Rotella, Donahue debate in North Stonington
North Stonington — Bolstering business, environmental protections and state government spending were just a few of the topics touched on during the 43rd District state representative Democratic primary debate held Monday evening.
More than 70 people crowded into the Wheeler High Media Room to get their first glimpse of Kate Rotella and Chris Donahue, the two candidates vying for the right to run as their party’s candidate during the general election and ultimately replace outgoing state Rep. Diana Urban, D-North Stonington, who served nine terms.
For North Stonington residents, Monday’s debate, sponsored by the North Stonington Democratic Town Committee and the League of Women Voters, also took on a special importance because for many it was the first time they were getting to know Rotella and Donahue, who are both from Stonington.
And after 17 questions, all of which were submitted in writing by the audience and spanned a variety of issues, residents likely left feeling they at least got a small taste of who the candidates are and their positions on issues.
“I am running for state representative of the 43rd District because I am committed to serving our community. ... It’s my home,” said Rotella, a Stonington Selectwoman, in her opening statement, adding that she felt her professional education and background left her uniquely qualified for the position.
Specifically, Rotella highlighted her bachelors degree in economics and finance, masters degree in public administration, and prior work in Stonington and her experience working in government for over the past 10 years as readying her for the role. She currently works as the purchasing manager for the Capital Region Education Council in Hartford and is the vice chairman of the Stonington K-12 School Building Committee, which oversees the ongoing $67 million renovation and expansion of two elementary schools.
In his opening statement, Donahue, a Pawcatuck resident and sales consultant at Valenti Auto Mall in Mystic, highlighted his desire to serve and experience the past 10 years as a volunteer firefighter with the Pawcatuck Fire Department.
“I learned to work together as teams to get the job done in crisis situations no matter what,” Donahue said of his experience as a firefighter. “I believe I can bring the same guts to Hartford.”
Both candidates expressed their support for the state exploring tolls to help address infrastructure and stressed that they felt money from tolls needed to go into a lockbox or transportation fund. The candidates also expressed similar attitudes in favor of the state taking environment protection into its own hands in light of federal EPA regulation rollbacks, as well as about supporting first responder training and treatment programs that transition into job training to support those impacted by the opioid epidemic.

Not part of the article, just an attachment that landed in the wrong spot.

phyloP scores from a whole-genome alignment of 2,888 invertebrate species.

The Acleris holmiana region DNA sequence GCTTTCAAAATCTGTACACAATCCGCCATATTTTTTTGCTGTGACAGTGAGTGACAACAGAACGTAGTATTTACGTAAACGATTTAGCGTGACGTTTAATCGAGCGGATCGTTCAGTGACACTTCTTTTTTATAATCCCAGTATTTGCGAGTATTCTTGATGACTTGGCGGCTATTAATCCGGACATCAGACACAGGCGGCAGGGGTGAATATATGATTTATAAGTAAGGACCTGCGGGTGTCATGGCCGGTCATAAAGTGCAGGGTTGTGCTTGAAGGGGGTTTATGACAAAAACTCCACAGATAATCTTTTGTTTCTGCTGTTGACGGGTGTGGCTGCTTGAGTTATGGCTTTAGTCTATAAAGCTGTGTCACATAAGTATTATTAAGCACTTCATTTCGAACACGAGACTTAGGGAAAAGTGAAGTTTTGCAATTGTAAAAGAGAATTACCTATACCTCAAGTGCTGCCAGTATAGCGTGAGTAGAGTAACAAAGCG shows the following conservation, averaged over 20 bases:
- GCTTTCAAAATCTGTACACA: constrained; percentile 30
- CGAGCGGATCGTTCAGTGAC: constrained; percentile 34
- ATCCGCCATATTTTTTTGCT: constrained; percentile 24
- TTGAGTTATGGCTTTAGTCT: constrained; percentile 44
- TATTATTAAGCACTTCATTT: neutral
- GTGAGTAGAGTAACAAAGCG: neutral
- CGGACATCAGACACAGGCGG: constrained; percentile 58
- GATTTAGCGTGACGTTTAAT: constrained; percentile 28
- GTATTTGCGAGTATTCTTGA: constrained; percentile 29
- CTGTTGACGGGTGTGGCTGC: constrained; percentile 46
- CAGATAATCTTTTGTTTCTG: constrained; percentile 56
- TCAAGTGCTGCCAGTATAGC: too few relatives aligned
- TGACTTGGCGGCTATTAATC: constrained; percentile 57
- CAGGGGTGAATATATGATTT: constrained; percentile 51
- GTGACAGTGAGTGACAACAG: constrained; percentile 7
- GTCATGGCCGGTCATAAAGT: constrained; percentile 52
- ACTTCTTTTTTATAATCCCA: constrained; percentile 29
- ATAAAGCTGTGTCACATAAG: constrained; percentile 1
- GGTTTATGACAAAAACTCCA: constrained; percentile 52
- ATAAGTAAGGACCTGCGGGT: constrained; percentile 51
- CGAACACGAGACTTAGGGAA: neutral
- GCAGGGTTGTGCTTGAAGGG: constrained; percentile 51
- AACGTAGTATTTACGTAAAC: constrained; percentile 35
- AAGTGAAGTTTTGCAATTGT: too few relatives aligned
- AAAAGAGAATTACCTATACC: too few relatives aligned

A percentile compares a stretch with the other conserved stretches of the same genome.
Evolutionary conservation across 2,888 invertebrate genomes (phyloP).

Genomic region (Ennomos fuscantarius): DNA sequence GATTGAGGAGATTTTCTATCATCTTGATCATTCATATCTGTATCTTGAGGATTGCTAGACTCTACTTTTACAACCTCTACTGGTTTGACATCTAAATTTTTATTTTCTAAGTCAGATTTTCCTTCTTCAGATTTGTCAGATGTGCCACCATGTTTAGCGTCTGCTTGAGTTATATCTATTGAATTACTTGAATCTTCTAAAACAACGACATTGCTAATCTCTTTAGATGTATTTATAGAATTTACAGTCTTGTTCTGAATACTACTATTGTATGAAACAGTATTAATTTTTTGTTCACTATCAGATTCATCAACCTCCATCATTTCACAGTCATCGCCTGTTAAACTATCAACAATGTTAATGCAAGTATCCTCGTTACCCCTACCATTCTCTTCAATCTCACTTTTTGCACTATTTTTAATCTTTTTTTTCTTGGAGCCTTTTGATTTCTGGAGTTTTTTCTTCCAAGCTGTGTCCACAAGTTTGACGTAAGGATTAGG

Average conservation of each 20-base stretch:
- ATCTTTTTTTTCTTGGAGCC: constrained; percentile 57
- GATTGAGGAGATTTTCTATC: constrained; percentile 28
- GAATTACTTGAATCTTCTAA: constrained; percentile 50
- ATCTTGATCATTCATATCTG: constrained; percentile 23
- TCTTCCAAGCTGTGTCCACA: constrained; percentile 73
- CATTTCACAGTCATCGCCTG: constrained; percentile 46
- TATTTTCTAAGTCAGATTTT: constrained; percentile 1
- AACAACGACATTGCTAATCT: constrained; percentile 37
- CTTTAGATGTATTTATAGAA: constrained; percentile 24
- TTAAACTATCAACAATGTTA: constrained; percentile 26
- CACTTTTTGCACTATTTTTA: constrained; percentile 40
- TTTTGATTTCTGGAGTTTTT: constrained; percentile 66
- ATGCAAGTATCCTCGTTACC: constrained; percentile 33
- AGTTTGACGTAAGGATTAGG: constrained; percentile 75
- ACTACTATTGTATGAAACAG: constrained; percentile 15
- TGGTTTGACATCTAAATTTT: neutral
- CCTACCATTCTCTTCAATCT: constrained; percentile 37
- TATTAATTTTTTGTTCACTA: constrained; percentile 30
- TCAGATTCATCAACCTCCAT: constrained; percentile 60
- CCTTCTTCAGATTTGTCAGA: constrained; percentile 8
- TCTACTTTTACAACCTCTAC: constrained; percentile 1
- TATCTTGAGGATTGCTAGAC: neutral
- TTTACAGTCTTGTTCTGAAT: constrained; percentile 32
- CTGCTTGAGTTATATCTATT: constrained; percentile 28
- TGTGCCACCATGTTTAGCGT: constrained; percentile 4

Both candidates also expressed their opposition to the idea of third casino coming to Connecticut, and emphasized that the state needed to reexamine its distribution of slot revenue to more fairly support host communities.
When it came to the issue of how to help reverse the flow of industries leaving the state, Donahue emphasized looking at state spending, trying to incentivize small businesses and promoting vocational training to help stem the tide.
“We incentivize small businesses ... that brings more jobs to this district,” Donahue said. “That not only gives them incentives to stay and grow their business, but it trains the new workforce.”
“We need vocational training around here," he continued, "because there’s a lot of jobs around here. ... There's a lot of jobs to fill at EB and in other parts of the state.”
Whereas Rotella also emphasized stabilizing the state budget and investing in small businesses, she also stressed the importance of looking at infrastructure.
“We need to look at our infrastructure here in the state. We need to look at our roads,” Rotella said. “We also need to be more stable in our budget, we need to project a positive stable environment for people, something they can count on.”
“There are a lot of things that we can do for growing our business here in Connecticut,” she added.
On the issue of allow communities to enact their own hotel tax, Rotella said it was something she was willing to explore, whereas Donahue said that right now he would be in favor of it, as long as it goes back to the community.
Stonington and North Stonington Democrats will have the opportunity to vote in the primary Aug. 14.
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